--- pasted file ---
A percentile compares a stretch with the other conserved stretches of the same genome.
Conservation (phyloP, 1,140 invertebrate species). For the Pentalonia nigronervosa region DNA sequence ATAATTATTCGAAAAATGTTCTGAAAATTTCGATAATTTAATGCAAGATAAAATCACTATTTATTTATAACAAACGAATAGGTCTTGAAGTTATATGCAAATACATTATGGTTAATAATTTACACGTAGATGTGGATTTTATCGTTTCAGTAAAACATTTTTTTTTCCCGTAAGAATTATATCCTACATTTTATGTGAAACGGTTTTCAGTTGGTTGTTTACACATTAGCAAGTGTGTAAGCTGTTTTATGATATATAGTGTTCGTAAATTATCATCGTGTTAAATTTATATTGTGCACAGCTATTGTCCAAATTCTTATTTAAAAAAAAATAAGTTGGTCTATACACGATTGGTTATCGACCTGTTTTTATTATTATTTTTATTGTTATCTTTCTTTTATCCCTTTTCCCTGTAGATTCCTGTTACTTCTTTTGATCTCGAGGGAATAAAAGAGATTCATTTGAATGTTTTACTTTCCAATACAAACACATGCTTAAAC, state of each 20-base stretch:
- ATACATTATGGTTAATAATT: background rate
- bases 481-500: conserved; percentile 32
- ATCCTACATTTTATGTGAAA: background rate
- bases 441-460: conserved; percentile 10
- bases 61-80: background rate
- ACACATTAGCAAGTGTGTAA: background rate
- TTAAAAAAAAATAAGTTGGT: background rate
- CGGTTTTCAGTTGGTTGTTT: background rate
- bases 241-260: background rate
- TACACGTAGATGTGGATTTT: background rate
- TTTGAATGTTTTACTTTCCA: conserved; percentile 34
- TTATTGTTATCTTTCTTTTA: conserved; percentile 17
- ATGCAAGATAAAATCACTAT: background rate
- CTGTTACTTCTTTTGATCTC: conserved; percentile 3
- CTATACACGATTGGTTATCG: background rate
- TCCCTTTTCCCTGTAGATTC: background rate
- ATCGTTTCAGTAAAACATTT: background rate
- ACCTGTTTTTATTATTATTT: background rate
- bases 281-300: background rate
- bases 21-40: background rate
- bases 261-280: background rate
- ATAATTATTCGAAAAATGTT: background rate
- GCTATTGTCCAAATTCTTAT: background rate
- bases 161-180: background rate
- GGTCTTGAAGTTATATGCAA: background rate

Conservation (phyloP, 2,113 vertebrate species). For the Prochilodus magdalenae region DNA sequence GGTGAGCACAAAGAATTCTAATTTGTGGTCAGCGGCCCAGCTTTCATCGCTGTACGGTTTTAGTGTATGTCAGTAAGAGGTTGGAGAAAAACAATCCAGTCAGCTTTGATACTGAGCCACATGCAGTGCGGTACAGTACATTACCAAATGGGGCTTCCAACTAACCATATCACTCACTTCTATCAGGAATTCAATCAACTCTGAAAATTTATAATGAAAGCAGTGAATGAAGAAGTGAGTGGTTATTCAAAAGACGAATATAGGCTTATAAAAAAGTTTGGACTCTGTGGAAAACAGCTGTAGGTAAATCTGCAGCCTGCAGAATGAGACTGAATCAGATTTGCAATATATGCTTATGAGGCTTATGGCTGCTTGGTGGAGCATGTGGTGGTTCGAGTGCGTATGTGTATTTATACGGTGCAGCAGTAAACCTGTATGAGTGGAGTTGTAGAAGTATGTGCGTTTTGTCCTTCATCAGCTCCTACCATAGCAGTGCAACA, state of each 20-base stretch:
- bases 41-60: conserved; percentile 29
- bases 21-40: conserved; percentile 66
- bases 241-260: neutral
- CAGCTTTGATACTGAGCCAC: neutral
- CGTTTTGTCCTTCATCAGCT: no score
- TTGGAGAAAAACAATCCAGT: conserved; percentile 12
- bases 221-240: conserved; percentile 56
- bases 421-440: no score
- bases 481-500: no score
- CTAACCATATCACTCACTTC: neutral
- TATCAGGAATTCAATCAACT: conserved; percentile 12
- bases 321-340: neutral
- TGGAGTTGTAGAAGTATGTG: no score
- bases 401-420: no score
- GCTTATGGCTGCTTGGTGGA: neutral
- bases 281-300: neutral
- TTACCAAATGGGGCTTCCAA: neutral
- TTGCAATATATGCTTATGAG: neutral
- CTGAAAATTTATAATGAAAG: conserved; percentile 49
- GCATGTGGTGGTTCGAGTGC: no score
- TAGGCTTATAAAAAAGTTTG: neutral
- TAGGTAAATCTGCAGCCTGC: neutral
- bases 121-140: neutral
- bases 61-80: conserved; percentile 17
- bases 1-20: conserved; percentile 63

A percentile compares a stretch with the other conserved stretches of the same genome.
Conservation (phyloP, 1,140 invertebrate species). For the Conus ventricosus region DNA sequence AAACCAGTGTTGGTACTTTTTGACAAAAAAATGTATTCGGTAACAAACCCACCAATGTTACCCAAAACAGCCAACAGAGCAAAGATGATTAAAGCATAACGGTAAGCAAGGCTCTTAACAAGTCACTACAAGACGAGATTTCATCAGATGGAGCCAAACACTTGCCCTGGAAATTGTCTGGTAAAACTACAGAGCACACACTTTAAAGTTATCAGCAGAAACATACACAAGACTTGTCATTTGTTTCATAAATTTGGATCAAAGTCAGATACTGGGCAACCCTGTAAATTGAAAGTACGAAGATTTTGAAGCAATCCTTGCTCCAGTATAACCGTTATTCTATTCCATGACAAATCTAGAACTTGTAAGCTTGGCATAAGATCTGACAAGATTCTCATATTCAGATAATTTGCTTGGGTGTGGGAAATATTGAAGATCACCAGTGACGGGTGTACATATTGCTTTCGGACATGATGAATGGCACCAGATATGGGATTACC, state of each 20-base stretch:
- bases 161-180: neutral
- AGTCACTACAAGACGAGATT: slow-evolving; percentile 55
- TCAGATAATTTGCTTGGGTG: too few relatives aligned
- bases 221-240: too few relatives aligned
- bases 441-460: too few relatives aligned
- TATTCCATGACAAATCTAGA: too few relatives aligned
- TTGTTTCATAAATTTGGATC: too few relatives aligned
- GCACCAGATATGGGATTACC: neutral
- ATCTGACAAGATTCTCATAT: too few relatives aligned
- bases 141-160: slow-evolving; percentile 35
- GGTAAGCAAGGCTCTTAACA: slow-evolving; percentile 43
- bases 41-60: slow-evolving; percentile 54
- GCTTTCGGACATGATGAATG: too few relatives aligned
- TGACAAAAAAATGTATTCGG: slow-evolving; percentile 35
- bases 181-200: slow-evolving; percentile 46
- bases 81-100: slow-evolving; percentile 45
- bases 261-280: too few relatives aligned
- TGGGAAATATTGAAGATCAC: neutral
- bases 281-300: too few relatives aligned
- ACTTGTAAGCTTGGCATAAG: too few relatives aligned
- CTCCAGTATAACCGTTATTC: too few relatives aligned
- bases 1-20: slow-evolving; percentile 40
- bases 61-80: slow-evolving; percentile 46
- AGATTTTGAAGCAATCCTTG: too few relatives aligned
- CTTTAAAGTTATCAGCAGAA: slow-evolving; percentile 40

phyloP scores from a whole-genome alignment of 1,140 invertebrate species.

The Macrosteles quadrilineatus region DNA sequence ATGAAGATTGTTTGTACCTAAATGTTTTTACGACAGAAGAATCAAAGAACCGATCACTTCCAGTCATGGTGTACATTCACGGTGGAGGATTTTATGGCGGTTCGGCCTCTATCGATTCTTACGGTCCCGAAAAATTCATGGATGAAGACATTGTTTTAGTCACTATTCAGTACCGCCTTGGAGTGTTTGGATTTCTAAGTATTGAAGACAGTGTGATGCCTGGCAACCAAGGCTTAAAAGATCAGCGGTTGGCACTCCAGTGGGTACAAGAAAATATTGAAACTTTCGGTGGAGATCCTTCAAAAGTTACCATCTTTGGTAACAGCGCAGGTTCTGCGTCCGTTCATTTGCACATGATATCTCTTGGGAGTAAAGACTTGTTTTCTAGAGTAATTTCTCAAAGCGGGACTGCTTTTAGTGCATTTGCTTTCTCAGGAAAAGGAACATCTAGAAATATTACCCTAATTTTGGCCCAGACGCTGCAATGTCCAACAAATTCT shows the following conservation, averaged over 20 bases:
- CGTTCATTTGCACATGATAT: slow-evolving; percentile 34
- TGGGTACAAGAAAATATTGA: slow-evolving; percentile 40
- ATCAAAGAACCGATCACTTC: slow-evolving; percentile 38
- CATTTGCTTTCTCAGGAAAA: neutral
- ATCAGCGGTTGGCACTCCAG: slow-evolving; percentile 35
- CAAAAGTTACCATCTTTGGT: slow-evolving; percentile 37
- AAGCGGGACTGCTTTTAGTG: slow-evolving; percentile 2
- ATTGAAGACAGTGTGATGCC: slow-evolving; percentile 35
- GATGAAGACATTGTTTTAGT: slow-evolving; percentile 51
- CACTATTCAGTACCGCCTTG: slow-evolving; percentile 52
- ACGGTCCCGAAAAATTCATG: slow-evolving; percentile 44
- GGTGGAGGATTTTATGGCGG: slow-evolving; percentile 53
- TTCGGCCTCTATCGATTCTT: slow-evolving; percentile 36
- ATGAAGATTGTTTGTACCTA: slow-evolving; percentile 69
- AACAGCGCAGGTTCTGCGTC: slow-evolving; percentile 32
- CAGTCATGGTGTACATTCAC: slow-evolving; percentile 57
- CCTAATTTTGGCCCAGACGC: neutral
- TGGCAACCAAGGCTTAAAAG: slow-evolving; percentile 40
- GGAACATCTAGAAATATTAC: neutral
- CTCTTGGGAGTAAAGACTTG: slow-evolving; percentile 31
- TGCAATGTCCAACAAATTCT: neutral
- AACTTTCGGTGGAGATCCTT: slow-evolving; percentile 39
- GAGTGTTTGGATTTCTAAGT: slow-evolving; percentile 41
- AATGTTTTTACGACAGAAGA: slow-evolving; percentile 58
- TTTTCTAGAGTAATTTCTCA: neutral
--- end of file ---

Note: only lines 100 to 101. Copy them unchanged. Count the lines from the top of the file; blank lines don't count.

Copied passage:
- TGGCAACCAAGGCTTAAAAG: slow-evolving; percentile 40
- GGAACATCTAGAAATATTAC: neutral